Publications by authors named "Stephen J C Taylor"

2 Publications

  • Page 1 of 1

A thermostable L-aminoacylase from Thermococcus litoralis: cloning, overexpression, characterization, and applications in biotransformations.

Extremophiles 2002 Apr;6(2):111-22

School of Chemistry, University of Exeter, UK.

A thermostable L-aminoacylase from Thermococcus litoralis was cloned, sequenced, and overexpressed in Escherichia coli. The enzyme is a homotetramer of 43 kDa monomers and has an 82% sequence identity to an aminoacylase from Pyrococcus horikoshii and 45% sequence identity to a carboxypeptidase from Sulfolobus solfataricus. It contains one cysteine residue that is highly conserved among aminoacylases. Cell-free extracts of the recombinant enzyme were characterized and were found to have optimal activity at 85 degrees C in Tris-HCl at pH 8.0. The recombinant enzyme is thermostable, with a half-life of 25 h at 70 degrees C. Aminoacylase inhibitors, such as mono-tert-butyl malonate, had only a slight effect on activity. The enzyme was partially inhibited by EDTA and p-hydroxymercuribenzoate, suggesting that the cysteine residue and a metal ion are important, but not essential, for activity. Addition of Zn2+ and Co2+ to the apoenzyme increased the enzyme activity, whereas Sn4+ and Cu2+ almost completely abolished enzyme activity. The enzyme was most specific for substrates containing N-benzoyl- or N-chloroacetyl-amino acids. preferring substrates containing hydrophobic, uncharged, or weakly charged amino acids such as phenylalanine, methionine, and cysteine.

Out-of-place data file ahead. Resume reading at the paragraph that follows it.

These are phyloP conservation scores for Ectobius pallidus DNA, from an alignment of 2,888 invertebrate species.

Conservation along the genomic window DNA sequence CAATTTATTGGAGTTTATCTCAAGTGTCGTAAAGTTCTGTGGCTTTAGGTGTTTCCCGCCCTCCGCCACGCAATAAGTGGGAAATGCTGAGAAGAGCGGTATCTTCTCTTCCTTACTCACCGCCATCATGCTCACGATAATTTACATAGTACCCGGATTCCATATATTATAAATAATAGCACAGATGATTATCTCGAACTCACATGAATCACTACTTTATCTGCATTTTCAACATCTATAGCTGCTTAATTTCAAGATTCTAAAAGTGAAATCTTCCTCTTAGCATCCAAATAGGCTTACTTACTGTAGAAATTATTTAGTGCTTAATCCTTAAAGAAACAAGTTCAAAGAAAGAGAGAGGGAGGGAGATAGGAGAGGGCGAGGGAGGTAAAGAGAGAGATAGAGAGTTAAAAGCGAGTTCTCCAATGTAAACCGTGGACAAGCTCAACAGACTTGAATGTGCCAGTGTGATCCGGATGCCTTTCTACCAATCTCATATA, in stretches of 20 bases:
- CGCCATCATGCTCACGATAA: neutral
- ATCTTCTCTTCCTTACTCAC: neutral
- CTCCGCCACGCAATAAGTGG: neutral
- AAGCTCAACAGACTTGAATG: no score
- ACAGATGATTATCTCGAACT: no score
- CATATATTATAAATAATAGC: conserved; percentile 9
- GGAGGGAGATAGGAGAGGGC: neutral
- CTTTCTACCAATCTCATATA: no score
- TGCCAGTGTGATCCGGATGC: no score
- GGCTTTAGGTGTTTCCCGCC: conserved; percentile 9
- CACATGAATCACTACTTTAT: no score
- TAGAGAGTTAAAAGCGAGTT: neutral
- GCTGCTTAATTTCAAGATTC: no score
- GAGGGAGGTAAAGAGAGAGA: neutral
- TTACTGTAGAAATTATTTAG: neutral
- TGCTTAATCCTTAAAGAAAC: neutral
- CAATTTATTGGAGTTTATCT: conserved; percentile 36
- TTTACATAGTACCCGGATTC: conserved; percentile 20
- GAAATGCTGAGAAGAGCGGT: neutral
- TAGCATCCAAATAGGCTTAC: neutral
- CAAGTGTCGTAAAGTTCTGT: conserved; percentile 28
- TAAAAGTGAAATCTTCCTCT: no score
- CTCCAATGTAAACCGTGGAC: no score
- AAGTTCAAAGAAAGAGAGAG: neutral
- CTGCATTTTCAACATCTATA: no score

View Article and Find Full Text PDF

Download full-text PDF

Source
http://dx.doi.org/10.1007/s007920100230DOI Listing
April 2002

Systemic administration of 1R,4S-4-amino-cyclopent-2-ene-carboxylic acid, a reversible inhibitor of GABA transaminase, blocks expression of conditioned place preference to cocaine and nicotine in rats.

Synapse 2002 May;44(2):61-3

Department of Pharmaceutical Sciences, St. John's University, Jamaica, Queens, New York 11439, USA.

We examined the effect of 1R,4S-4-amino-cyclopent-2-ene-carboxylic acid (ACC), a reversible inhibitor of GABA transaminase, on the expression of conditioned place preference response to cocaine and nicotine in rats. Cocaine (20 mg/kg i.p.) and nicotine (0.4 mg/kg s.c.), but not vehicle or 300 mg/kg i.p. of ACC, produced a significant conditioned place preference response. Pretreatment of animals with 300 and 75 mg/kg i.p. of ACC significantly attenuated the expression of the cocaine- and nicotine-induced conditioned place preference responses, respectively. These results are the first to suggest that reversible inhibition of GABA transaminase may be useful in blocking cue-induced relapse to nicotine and cocaine.
View Article and Find Full Text PDF

Download full-text PDF

Source
http://dx.doi.org/10.1002/syn.10052DOI Listing
May 2002